EU “Gatekeepers” Announcement a Brazen Attempt to Fleece American Companies 

The European Union has announced a list of six “gatekeepers” that are on six-month notice to comply with the onerous Digital Markets Act, a law designed to cripple American companies and boost their smaller European rivals. 

Make no mistake about it – this is a brazen attempt to fleece innovative American companies to the tune of tens of billions of dollars. Instead of innovating up to our level, the EU wants to drag American companies down to their level of stagnation. 

The EU Competition Council designated Apple, Amazon, Google, Meta, and Microsoft as “gatekeepers.” Only one non-American company, the Chinese-owned Bytedance, made the cut. 

The DMA is nothing but a thinly veiled attempt to stifle innovation, hamper consumer choice, and punish successful American companies that have created millions of jobs and billions of dollars in value for the global economy. The DMA is based on the false premise that these companies are “gatekeepers” that abuse their market power and harm competitors and consumers. In reality, these companies are constantly innovating, competing, and delivering value to their users.

The DMA will force these companies to comply with a set of onerous new regulations that may threaten their ability to operate. For example, the DMA will prohibit them from ranking their own products or services higher than those of others, pre-installing certain apps or software, or requiring users to install their web browsers by default. The DMA will also mandate them to ensure interoperability of their instant messaging services, give access to their data to competitors, and inform the European Commission of their acquisitions and mergers.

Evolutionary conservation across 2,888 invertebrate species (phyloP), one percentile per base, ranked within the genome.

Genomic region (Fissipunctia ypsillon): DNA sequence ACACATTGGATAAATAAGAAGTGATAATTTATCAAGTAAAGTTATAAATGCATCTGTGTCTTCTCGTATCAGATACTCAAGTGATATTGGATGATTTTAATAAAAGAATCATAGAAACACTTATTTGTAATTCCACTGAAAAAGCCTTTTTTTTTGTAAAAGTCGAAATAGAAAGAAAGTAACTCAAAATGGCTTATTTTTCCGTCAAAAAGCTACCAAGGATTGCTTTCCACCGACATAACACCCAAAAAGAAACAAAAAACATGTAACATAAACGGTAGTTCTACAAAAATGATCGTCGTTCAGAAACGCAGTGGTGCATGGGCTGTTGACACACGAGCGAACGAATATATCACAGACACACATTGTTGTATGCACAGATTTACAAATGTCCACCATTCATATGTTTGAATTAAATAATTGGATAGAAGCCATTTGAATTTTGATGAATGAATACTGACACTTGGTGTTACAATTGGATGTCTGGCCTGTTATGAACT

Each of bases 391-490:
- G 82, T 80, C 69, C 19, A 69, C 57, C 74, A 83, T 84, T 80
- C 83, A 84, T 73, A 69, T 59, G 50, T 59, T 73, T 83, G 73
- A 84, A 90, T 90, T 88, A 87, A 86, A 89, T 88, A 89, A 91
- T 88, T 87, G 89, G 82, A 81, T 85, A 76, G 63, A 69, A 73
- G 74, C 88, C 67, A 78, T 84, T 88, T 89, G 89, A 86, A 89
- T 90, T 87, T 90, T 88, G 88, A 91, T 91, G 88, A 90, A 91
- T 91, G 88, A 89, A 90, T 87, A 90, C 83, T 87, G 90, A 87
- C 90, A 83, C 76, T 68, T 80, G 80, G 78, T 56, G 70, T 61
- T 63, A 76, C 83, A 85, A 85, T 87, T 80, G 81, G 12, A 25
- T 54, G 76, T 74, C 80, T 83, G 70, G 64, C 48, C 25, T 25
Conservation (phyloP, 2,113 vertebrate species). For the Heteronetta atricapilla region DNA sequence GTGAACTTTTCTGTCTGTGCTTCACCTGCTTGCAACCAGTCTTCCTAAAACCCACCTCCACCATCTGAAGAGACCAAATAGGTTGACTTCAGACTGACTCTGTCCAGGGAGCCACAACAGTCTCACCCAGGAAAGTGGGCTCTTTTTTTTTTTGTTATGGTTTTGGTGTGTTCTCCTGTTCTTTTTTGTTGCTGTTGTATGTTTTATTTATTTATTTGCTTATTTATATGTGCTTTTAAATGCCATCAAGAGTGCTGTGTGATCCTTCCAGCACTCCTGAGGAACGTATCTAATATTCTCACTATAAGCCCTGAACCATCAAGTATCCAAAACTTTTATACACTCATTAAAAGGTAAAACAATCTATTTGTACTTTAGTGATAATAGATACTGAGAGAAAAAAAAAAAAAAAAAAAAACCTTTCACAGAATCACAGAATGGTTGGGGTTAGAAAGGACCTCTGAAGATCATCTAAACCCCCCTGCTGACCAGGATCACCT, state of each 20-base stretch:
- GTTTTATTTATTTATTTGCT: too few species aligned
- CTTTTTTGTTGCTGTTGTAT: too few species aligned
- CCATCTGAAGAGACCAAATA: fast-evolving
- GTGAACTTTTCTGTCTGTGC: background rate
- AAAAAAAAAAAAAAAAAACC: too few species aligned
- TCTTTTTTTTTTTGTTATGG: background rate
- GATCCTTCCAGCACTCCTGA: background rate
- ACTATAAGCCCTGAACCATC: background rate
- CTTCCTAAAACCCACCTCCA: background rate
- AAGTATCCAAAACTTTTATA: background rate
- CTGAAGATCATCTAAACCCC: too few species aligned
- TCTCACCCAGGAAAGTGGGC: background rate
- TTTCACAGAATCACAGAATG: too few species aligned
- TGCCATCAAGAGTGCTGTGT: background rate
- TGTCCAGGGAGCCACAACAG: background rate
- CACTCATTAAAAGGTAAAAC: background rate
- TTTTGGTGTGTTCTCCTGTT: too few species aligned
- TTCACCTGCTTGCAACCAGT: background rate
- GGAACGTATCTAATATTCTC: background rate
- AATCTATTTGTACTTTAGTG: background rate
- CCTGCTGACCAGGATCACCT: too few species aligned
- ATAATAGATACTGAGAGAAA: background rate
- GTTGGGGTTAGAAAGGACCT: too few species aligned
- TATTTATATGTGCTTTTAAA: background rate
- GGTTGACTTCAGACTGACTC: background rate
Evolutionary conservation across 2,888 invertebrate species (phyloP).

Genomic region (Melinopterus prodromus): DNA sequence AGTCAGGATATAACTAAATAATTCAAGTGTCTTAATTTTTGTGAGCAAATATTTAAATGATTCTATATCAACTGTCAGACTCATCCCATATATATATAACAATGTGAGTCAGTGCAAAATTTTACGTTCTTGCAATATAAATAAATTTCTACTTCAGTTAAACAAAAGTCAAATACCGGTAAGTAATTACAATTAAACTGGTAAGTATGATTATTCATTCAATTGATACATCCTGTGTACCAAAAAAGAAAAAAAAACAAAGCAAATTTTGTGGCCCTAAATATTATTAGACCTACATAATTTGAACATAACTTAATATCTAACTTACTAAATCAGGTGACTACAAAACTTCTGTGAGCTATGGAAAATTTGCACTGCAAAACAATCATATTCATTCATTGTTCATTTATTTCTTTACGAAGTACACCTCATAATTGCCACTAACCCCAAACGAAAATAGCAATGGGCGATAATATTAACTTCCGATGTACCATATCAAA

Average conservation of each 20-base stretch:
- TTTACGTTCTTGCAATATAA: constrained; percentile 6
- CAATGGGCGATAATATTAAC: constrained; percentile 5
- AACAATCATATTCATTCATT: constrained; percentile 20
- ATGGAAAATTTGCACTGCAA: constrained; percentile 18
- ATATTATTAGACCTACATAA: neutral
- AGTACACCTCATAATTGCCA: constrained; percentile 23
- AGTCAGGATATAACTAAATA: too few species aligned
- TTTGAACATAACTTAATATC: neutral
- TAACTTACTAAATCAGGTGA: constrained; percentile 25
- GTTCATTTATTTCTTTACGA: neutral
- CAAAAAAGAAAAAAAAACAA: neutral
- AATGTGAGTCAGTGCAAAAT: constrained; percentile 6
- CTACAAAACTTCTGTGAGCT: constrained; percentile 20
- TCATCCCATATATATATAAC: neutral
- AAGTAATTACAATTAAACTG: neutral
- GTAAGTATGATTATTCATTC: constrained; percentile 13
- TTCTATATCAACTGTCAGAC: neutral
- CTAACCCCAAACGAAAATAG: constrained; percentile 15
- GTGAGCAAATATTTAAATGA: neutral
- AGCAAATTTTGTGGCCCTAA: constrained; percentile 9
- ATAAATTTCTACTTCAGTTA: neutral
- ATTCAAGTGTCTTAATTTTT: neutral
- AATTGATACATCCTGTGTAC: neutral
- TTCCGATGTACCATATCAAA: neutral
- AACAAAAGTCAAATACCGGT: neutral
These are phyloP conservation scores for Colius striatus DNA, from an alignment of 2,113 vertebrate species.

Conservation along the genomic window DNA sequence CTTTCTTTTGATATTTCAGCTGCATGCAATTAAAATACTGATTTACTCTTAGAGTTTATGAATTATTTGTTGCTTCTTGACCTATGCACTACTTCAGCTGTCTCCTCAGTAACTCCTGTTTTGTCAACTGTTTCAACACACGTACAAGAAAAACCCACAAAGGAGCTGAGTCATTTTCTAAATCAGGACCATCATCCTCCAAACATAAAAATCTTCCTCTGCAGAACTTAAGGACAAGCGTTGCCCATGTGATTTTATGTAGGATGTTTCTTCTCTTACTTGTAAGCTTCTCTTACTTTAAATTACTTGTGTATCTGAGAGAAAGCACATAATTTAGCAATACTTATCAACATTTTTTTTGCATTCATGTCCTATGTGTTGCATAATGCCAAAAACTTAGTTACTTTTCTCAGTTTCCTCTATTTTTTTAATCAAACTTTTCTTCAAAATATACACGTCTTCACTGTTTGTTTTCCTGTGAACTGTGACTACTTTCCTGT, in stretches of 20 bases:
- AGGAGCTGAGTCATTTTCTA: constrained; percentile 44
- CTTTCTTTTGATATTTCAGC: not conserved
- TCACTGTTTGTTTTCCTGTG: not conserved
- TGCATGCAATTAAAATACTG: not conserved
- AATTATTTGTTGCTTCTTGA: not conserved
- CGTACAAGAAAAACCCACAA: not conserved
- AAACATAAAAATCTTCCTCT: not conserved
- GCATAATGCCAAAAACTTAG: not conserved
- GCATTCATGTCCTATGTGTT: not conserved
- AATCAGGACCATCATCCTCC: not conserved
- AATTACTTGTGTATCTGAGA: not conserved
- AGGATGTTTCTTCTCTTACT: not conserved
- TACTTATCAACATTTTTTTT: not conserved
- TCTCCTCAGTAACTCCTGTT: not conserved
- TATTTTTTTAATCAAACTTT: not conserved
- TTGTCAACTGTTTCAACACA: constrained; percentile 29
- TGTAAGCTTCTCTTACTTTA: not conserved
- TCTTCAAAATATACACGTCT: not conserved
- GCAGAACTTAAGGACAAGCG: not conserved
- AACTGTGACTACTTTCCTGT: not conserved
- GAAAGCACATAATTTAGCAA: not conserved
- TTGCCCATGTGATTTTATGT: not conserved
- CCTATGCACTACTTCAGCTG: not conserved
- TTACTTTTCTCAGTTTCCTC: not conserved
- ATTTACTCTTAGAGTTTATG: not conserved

If these companies fail to comply with the DMA within six months, they will face staggering fines of up to 10% of their global revenue. If a bureaucrat determines that a company has repeatedly violated their regulations, they will face fines of up to 20% of global revenue or even structural remedies such as divestiture or break-up.

The DMA is the legislative culmination of a coordinated effort by the EU and its allies to undermine American leadership and dominance in the digital sector. The EU has already imposed hefty fines and taxes on American tech companies, such as Google, Apple, Amazon, and Facebook, for alleged antitrust violations. The EU has also launched spurious investigations into Microsoft and Meta for similar reasons. 

The EU is not acting alone – it is colluding with Lina Khan, the chairwoman of the Federal Trade Commission (FTC), who is an outspoken critic of American tech companies and a proponent of the DMA. Khan sent staff to the EU to help implement the DMA. Khan has also been pushing for similar legislation in the US that would allow federal mutilation of platform companies. 

Crippling regulations like the DMA are the reason that no innovative companies flourish in Europe anymore. Instead of deregulating to try and catch up with American tech leadership, the EU is trying to double down and export their failures.